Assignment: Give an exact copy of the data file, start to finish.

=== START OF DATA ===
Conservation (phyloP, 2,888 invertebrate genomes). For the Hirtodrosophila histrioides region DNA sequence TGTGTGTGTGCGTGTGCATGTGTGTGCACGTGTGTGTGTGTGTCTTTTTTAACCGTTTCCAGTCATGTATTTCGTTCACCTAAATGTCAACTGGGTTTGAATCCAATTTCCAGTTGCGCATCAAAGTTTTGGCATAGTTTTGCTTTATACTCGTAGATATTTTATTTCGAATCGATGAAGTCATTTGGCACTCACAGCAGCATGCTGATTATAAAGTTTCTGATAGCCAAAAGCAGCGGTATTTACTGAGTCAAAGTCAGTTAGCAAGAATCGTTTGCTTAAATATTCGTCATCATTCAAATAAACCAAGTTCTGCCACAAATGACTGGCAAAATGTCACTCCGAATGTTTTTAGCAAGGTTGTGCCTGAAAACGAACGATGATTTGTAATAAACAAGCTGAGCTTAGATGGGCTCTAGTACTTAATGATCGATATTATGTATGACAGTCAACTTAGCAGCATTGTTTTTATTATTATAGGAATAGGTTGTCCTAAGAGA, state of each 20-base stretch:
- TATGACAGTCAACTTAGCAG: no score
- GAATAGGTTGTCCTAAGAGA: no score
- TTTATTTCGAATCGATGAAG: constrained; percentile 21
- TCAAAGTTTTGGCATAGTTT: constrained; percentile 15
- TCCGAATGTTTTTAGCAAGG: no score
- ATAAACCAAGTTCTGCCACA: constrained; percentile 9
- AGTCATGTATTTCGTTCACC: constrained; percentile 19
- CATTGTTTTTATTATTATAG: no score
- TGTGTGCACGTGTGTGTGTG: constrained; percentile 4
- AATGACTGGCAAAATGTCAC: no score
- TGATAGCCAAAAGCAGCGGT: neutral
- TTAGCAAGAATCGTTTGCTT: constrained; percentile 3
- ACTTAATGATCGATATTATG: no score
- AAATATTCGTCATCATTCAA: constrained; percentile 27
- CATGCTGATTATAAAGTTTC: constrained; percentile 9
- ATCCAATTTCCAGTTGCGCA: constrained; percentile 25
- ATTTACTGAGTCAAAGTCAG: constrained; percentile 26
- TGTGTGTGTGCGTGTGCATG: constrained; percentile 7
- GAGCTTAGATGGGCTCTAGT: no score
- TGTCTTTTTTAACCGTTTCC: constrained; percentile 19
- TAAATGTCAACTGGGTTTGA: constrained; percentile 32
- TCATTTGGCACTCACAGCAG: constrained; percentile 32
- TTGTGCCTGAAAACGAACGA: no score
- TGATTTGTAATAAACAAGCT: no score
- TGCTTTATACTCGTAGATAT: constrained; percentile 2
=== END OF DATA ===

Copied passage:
Conservation (phyloP, 2,888 invertebrate genomes). For the Hirtodrosophila histrioides region DNA sequence TGTGTGTGTGCGTGTGCATGTGTGTGCACGTGTGTGTGTGTGTCTTTTTTAACCGTTTCCAGTCATGTATTTCGTTCACCTAAATGTCAACTGGGTTTGAATCCAATTTCCAGTTGCGCATCAAAGTTTTGGCATAGTTTTGCTTTATACTCGTAGATATTTTATTTCGAATCGATGAAGTCATTTGGCACTCACAGCAGCATGCTGATTATAAAGTTTCTGATAGCCAAAAGCAGCGGTATTTACTGAGTCAAAGTCAGTTAGCAAGAATCGTTTGCTTAAATATTCGTCATCATTCAAATAAACCAAGTTCTGCCACAAATGACTGGCAAAATGTCACTCCGAATGTTTTTAGCAAGGTTGTGCCTGAAAACGAACGATGATTTGTAATAAACAAGCTGAGCTTAGATGGGCTCTAGTACTTAATGATCGATATTATGTATGACAGTCAACTTAGCAGCATTGTTTTTATTATTATAGGAATAGGTTGTCCTAAGAGA, state of each 20-base stretch:
- TATGACAGTCAACTTAGCAG: no score
- GAATAGGTTGTCCTAAGAGA: no score
- TTTATTTCGAATCGATGAAG: constrained; percentile 21
- TCAAAGTTTTGGCATAGTTT: constrained; percentile 15
- TCCGAATGTTTTTAGCAAGG: no score
- ATAAACCAAGTTCTGCCACA: constrained; percentile 9
- AGTCATGTATTTCGTTCACC: constrained; percentile 19
- CATTGTTTTTATTATTATAG: no score
- TGTGTGCACGTGTGTGTGTG: constrained; percentile 4
- AATGACTGGCAAAATGTCAC: no score
- TGATAGCCAAAAGCAGCGGT: neutral
- TTAGCAAGAATCGTTTGCTT: constrained; percentile 3
- ACTTAATGATCGATATTATG: no score
- AAATATTCGTCATCATTCAA: constrained; percentile 27
- CATGCTGATTATAAAGTTTC: constrained; percentile 9
- ATCCAATTTCCAGTTGCGCA: constrained; percentile 25
- ATTTACTGAGTCAAAGTCAG: constrained; percentile 26
- TGTGTGTGTGCGTGTGCATG: constrained; percentile 7
- GAGCTTAGATGGGCTCTAGT: no score
- TGTCTTTTTTAACCGTTTCC: constrained; percentile 19
- TAAATGTCAACTGGGTTTGA: constrained; percentile 32
- TCATTTGGCACTCACAGCAG: constrained; percentile 32
- TTGTGCCTGAAAACGAACGA: no score
- TGATTTGTAATAAACAAGCT: no score
- TGCTTTATACTCGTAGATAT: constrained; percentile 2